Not all Republican members of Congress were willing to give the governors the one thing they wanted most – flexibility. In fact, the House bill that had been developed as part of the Contract with America was laden with mandates, requirements, and prohibitions that were not necessarily to the governors’ liking. These included:
• denial of aid to most poor children for whom paternity had not been established;
• prohibition of additional aid for children born while the mother was receiving benefits; (“family cap”)
• a five-year, no exception limit on receipt of AFDC assistance; and
• strict work requirements, with specific hour and percentage mandates.
The extent of these requirements reflected one side of a split within the Republican coalition. Some Republicans had full trust in the competence and ideological bona fides of Republican governors, and were willing to devolve significant administrative authority to them. Others were skeptical that the state chief executives would pursue the “right” kind of welfare reform if left to their own devices. The latter group had enjoyed more influence in crafting the Contract with America welfare reform bill.
Fortunately for the governors, Gingrich stood firmly in the “trust governors” camp. Thus, in early January he negotiated a deal between Congressional leadership and Republican governors to modify the Contract with America welfare legislation. The crux of the agreement was that welfare funding would be put on a block grant basis with substantial administrative flexibility given to states, but funding levels would be fixed for five years, with no possibility of increases. Beyond this, many of the more contentious issues were left undecided: among them, family caps, treatment of teenage mothers, and the nature of time limits and work requirements. Even so, all parties were sufficiently satisfied with the outlines of the agreement to move ahead in crafting actual legislation.
Once the legislative process began in earnest, Governor Thompson and his staff remained heavily involved by suggesting general principles for the Republicans’ reform legislation, reviewing draft legislative language, and negotiating individual provisions. Thompson and his staff – primarily Rogers and Mark Hoover in Wisconsin, and Mary Kay Mantho in Washington, D.C. – were in frequent contact with Republican members of Congress and their staffs as the legislation came together in the Ways and Means Committee. According to Rogers, the respect conferred on Thompson as a national leader in welfare reform was such that, “(Congressional) leadership took his calls, basically any time of the day or night.” Perhaps the only governor more involved in the initial stages of the process was Michigan’s Engler, who was head of the Republican governors’ welfare reform task force.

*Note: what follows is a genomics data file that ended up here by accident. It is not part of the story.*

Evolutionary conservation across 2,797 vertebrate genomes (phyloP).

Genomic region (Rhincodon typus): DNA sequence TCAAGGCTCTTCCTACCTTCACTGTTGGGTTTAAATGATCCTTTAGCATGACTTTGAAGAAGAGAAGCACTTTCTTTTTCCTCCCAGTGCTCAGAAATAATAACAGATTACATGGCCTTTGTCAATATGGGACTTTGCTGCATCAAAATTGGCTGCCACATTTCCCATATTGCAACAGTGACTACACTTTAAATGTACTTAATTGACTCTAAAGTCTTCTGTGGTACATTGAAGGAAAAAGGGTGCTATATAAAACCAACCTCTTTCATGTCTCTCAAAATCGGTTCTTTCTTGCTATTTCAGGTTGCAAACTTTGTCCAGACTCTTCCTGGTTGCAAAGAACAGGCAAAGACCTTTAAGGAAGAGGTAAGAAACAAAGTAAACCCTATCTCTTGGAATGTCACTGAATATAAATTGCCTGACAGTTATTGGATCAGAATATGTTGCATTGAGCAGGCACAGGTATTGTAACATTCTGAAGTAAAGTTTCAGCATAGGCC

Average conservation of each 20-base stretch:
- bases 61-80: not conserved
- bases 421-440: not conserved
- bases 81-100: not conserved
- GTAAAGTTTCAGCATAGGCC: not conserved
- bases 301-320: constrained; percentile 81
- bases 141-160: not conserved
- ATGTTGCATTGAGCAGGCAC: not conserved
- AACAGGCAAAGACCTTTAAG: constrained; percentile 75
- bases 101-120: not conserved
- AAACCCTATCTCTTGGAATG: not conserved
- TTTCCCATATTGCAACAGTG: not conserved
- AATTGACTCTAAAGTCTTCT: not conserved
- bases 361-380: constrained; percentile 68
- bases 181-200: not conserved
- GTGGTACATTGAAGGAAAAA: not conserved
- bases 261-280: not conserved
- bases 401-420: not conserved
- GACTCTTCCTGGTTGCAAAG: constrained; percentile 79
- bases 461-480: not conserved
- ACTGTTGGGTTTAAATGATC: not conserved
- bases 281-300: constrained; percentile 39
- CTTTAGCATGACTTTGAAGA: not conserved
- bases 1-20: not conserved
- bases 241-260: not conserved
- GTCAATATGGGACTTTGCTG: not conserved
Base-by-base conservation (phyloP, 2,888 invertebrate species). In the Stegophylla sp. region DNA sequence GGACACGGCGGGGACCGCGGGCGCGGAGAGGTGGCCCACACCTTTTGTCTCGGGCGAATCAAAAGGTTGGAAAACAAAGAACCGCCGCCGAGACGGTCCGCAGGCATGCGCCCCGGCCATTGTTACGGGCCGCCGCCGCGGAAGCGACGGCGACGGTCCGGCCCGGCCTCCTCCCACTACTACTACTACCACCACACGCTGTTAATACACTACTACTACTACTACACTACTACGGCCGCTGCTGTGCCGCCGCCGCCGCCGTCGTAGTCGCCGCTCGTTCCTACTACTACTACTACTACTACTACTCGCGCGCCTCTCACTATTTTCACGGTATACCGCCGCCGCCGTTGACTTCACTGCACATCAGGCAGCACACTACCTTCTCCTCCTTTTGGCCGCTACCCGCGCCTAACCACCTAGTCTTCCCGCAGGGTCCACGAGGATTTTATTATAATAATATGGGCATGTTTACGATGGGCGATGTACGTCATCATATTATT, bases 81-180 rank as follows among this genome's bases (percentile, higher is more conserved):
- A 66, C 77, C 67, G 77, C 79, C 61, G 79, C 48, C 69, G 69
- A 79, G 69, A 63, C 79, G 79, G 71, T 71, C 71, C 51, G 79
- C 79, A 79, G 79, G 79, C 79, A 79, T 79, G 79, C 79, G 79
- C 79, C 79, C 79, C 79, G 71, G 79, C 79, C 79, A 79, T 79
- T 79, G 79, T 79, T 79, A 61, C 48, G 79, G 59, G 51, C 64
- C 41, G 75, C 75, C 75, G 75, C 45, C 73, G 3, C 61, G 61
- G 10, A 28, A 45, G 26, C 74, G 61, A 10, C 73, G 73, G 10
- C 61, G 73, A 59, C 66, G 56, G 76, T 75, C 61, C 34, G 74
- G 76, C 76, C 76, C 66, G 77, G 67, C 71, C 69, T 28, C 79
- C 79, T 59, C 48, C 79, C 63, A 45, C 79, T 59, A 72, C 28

As a draft bill emerged from the Human Resources Subcommittee of the Ways and Means Committee, the stamp of the Republican governors was noticeable. Whereas the Contract version of the Personal Responsibility Act had made block grant funding an option available to individual states, the version negotiated with the governors made block grants the funding mechanism. Where the earlier version required a family cap on benefits, the version negotiated with the governors permitted state funding of benefits for additional children (though it still prohibited federal funding of such benefits). The earlier legislation had established minimum weekly hour requirements for work activity participation and had applied such requirements to 50 percent of the caseload by 2003. The governors’ version had no minimum hourly requirements and stipulated that only 20 percent of the caseload would eventually have to work. The earlier version had no exemption to the five-year lifetime benefit limit. The governors’ version included a 10 percent hardship exemption.
As the venues of legislative consideration expanded – first to the whole Ways and Means Committee and next to the House floor – the number of interested parties and divergent opinions also expanded. This meant that Republican governors had to accept some changes in the House legislation in order to hold Congressional Republicans together, and hope that they could achieve reversals in the Senate. Foremost among these was a reversion to the stricter and more explicit work requirements in the original Contract bill. The governors managed to negotiate a credit against these requirements for caseload reductions, an important concession.